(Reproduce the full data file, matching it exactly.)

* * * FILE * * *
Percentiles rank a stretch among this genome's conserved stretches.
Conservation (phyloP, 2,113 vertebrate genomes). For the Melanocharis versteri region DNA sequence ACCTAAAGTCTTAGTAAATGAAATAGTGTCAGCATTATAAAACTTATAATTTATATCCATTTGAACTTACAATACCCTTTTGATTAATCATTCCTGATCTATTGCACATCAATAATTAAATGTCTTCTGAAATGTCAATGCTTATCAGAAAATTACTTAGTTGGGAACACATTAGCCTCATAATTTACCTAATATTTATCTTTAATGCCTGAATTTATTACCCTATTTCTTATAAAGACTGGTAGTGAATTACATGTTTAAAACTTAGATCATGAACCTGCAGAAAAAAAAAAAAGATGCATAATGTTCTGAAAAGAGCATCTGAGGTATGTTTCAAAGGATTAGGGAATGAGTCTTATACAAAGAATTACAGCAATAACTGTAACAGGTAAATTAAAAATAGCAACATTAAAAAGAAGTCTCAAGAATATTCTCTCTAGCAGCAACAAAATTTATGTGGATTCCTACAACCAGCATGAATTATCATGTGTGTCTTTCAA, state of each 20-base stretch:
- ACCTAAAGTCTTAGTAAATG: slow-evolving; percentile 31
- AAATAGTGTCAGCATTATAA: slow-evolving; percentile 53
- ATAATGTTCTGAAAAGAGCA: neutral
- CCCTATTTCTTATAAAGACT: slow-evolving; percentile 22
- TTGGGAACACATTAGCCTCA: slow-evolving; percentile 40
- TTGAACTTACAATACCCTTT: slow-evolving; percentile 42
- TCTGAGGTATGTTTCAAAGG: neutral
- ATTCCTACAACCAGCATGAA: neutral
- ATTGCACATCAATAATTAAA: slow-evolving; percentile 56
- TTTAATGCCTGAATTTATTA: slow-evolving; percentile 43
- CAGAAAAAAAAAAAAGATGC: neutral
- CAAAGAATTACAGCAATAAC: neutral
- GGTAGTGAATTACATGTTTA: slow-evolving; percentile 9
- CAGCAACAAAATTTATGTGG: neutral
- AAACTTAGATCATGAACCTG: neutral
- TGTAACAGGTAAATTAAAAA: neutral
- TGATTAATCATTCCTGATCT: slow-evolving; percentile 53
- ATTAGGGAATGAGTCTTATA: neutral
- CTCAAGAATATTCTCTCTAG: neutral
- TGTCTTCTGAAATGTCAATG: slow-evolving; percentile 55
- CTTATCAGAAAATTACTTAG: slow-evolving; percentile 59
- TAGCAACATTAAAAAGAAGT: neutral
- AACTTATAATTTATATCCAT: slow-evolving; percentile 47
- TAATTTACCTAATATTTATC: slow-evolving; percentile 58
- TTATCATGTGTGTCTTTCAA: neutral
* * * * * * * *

Percentiles rank a stretch among this genome's conserved stretches.
Conservation (phyloP, 2,113 vertebrate genomes). For the Melanocharis versteri region DNA sequence ACCTAAAGTCTTAGTAAATGAAATAGTGTCAGCATTATAAAACTTATAATTTATATCCATTTGAACTTACAATACCCTTTTGATTAATCATTCCTGATCTATTGCACATCAATAATTAAATGTCTTCTGAAATGTCAATGCTTATCAGAAAATTACTTAGTTGGGAACACATTAGCCTCATAATTTACCTAATATTTATCTTTAATGCCTGAATTTATTACCCTATTTCTTATAAAGACTGGTAGTGAATTACATGTTTAAAACTTAGATCATGAACCTGCAGAAAAAAAAAAAAGATGCATAATGTTCTGAAAAGAGCATCTGAGGTATGTTTCAAAGGATTAGGGAATGAGTCTTATACAAAGAATTACAGCAATAACTGTAACAGGTAAATTAAAAATAGCAACATTAAAAAGAAGTCTCAAGAATATTCTCTCTAGCAGCAACAAAATTTATGTGGATTCCTACAACCAGCATGAATTATCATGTGTGTCTTTCAA, state of each 20-base stretch:
- ACCTAAAGTCTTAGTAAATG: slow-evolving; percentile 31
- AAATAGTGTCAGCATTATAA: slow-evolving; percentile 53
- ATAATGTTCTGAAAAGAGCA: neutral
- CCCTATTTCTTATAAAGACT: slow-evolving; percentile 22
- TTGGGAACACATTAGCCTCA: slow-evolving; percentile 40
- TTGAACTTACAATACCCTTT: slow-evolving; percentile 42
- TCTGAGGTATGTTTCAAAGG: neutral
- ATTCCTACAACCAGCATGAA: neutral
- ATTGCACATCAATAATTAAA: slow-evolving; percentile 56
- TTTAATGCCTGAATTTATTA: slow-evolving; percentile 43
- CAGAAAAAAAAAAAAGATGC: neutral
- CAAAGAATTACAGCAATAAC: neutral
- GGTAGTGAATTACATGTTTA: slow-evolving; percentile 9
- CAGCAACAAAATTTATGTGG: neutral
- AAACTTAGATCATGAACCTG: neutral
- TGTAACAGGTAAATTAAAAA: neutral
- TGATTAATCATTCCTGATCT: slow-evolving; percentile 53
- ATTAGGGAATGAGTCTTATA: neutral
- CTCAAGAATATTCTCTCTAG: neutral
- TGTCTTCTGAAATGTCAATG: slow-evolving; percentile 55
- CTTATCAGAAAATTACTTAG: slow-evolving; percentile 59
- TAGCAACATTAAAAAGAAGT: neutral
- AACTTATAATTTATATCCAT: slow-evolving; percentile 47
- TAATTTACCTAATATTTATC: slow-evolving; percentile 58
- TTATCATGTGTGTCTTTCAA: neutral